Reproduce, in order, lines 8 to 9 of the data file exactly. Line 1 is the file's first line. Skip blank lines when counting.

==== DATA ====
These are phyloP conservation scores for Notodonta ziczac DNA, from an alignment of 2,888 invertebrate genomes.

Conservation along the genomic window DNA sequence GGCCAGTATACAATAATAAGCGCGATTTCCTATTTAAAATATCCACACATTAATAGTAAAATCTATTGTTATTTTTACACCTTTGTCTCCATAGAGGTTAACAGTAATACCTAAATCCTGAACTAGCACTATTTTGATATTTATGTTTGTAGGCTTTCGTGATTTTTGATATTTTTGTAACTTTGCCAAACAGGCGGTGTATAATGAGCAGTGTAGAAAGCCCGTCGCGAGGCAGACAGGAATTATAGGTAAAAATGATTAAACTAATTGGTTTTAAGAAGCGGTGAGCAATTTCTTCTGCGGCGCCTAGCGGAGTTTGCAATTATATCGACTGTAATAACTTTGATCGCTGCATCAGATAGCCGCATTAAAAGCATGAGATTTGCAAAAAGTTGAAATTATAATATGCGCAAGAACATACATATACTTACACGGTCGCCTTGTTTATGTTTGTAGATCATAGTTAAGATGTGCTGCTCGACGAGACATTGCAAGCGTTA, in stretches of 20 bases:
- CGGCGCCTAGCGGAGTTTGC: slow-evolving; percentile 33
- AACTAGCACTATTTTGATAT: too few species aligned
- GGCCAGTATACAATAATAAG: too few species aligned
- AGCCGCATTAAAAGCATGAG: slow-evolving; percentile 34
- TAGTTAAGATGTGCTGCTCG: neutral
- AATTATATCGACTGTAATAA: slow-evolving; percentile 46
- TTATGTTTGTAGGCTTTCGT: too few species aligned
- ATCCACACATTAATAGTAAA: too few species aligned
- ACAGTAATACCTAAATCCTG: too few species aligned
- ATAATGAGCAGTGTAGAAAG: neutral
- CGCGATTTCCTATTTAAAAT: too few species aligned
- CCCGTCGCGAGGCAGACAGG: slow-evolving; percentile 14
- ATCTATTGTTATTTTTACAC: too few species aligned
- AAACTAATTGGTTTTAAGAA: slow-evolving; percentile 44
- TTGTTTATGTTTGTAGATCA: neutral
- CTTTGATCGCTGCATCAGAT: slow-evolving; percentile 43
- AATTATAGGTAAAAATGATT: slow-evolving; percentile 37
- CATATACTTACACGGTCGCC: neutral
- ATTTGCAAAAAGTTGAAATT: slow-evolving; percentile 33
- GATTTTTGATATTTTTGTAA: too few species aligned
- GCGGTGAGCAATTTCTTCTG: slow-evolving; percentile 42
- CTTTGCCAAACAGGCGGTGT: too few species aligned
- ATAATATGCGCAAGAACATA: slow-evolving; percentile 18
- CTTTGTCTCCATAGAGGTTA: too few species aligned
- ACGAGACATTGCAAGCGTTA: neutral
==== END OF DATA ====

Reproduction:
- AATTATATCGACTGTAATAA: slow-evolving; percentile 46
- TTATGTTTGTAGGCTTTCGT: too few species aligned